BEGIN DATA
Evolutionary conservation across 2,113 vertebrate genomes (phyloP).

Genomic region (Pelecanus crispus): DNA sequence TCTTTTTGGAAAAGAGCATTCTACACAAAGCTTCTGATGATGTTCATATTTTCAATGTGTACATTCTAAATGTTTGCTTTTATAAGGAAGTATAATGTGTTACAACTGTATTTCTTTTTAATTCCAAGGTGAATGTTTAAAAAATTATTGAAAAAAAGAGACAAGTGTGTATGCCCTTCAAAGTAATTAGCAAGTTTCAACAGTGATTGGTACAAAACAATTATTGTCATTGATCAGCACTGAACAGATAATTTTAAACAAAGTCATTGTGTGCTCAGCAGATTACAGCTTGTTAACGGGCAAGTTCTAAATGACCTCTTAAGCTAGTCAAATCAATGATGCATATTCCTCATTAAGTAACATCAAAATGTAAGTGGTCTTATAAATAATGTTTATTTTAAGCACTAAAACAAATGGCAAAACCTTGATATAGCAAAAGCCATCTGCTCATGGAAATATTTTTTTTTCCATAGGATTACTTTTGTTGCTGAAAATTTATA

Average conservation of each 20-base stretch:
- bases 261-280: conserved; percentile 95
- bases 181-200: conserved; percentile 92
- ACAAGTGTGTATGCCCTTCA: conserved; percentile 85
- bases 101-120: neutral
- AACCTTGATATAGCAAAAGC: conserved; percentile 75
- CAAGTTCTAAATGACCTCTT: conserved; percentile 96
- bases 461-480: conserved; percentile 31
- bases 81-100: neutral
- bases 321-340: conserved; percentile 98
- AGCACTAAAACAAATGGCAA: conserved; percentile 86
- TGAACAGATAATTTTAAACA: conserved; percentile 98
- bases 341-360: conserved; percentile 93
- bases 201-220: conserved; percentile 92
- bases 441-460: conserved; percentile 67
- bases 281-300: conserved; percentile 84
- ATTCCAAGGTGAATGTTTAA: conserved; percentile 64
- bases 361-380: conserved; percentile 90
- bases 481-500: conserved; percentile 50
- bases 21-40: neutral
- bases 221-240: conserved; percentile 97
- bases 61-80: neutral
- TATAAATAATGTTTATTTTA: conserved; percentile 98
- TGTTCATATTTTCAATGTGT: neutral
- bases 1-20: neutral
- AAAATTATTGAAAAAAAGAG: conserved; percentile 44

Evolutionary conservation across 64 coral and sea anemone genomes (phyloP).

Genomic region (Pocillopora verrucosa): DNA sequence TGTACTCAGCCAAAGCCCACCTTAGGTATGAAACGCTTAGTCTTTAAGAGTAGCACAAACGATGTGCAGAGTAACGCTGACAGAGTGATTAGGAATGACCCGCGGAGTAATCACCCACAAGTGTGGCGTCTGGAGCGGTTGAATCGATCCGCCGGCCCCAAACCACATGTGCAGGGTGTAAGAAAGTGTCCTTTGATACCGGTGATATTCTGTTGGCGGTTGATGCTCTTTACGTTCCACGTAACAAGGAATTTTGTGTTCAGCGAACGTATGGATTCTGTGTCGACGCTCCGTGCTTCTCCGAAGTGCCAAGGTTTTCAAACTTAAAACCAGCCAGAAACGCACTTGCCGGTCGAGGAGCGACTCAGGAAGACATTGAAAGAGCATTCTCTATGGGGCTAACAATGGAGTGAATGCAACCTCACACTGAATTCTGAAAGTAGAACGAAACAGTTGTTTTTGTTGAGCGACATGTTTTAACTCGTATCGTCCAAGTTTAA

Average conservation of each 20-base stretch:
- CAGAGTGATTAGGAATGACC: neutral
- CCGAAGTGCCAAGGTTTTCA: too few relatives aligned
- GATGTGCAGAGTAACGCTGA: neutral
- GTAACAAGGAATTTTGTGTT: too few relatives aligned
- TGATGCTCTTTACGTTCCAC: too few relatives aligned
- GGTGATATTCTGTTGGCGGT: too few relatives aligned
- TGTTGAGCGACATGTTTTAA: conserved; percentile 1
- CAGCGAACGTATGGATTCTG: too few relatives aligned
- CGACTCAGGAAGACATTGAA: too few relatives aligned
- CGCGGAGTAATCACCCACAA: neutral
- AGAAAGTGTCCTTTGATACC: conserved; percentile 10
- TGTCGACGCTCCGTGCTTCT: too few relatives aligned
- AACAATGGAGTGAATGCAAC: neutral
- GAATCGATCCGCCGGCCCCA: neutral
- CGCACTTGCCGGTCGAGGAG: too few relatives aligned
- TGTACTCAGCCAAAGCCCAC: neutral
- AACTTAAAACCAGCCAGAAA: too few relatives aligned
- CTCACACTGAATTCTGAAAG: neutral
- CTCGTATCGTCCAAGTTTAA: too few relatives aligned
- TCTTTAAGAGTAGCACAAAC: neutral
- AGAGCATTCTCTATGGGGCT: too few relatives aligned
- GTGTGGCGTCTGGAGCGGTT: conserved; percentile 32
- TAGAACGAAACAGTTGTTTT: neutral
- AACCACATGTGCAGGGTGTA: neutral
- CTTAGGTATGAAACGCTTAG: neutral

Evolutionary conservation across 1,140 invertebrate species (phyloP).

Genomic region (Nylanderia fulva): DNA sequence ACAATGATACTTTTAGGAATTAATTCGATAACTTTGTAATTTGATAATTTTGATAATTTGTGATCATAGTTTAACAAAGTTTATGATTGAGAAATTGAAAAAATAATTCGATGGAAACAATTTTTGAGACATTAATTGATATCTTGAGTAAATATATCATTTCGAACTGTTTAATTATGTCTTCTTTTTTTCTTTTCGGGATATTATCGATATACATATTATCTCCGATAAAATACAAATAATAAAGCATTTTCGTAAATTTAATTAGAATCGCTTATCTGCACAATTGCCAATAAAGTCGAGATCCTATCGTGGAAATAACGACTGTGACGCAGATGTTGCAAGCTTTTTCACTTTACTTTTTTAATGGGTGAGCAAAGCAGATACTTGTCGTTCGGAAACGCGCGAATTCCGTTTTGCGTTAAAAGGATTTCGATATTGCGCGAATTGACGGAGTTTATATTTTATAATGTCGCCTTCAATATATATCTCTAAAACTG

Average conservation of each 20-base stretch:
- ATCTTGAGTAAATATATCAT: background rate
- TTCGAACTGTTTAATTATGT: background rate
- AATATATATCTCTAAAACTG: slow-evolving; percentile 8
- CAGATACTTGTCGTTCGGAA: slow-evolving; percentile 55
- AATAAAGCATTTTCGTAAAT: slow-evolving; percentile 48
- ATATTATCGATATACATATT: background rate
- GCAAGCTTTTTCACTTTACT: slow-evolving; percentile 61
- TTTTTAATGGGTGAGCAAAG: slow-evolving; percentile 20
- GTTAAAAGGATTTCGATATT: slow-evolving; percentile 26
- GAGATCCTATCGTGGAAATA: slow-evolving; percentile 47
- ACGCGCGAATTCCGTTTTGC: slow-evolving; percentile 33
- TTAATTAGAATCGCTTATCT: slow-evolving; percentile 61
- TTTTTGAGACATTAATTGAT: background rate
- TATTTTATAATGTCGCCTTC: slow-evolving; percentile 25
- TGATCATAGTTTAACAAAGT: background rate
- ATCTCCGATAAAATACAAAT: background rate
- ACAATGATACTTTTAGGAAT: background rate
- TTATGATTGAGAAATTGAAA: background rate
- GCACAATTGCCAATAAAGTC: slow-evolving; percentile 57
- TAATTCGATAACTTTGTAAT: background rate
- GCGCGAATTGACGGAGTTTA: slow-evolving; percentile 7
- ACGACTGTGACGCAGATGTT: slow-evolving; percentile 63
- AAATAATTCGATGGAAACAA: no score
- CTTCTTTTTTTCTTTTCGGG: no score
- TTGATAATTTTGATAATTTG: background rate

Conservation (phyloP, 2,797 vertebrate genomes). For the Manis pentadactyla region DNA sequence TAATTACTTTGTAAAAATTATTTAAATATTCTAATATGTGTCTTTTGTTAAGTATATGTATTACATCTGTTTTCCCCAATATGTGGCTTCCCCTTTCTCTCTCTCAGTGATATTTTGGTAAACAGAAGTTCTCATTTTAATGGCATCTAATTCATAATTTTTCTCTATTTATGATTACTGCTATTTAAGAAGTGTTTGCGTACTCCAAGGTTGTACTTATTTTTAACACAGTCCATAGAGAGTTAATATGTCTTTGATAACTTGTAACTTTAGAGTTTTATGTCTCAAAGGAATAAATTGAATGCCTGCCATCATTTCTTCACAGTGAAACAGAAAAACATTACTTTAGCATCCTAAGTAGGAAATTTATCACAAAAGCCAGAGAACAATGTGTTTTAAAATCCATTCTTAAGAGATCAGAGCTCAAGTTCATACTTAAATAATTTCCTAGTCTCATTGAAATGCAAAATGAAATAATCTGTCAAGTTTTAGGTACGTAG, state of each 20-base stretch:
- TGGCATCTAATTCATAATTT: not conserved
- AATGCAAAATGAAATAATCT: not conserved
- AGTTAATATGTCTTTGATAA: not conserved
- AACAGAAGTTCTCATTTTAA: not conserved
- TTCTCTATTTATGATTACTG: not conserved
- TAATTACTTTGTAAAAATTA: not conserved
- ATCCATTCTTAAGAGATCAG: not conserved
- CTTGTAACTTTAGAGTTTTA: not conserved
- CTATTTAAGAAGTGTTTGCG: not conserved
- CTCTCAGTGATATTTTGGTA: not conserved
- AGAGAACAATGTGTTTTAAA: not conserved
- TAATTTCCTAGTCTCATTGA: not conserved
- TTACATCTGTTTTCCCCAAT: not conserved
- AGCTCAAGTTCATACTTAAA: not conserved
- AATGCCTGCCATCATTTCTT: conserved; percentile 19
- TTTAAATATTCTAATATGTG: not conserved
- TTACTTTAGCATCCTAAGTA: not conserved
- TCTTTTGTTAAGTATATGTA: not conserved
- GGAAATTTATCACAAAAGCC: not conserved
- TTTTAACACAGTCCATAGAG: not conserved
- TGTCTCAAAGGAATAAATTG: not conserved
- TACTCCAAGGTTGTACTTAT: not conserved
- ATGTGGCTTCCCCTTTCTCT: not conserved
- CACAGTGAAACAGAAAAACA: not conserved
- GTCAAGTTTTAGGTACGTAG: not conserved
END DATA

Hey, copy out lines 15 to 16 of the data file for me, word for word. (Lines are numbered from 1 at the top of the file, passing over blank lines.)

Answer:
- bases 341-360: conserved; percentile 93
- bases 201-220: conserved; percentile 92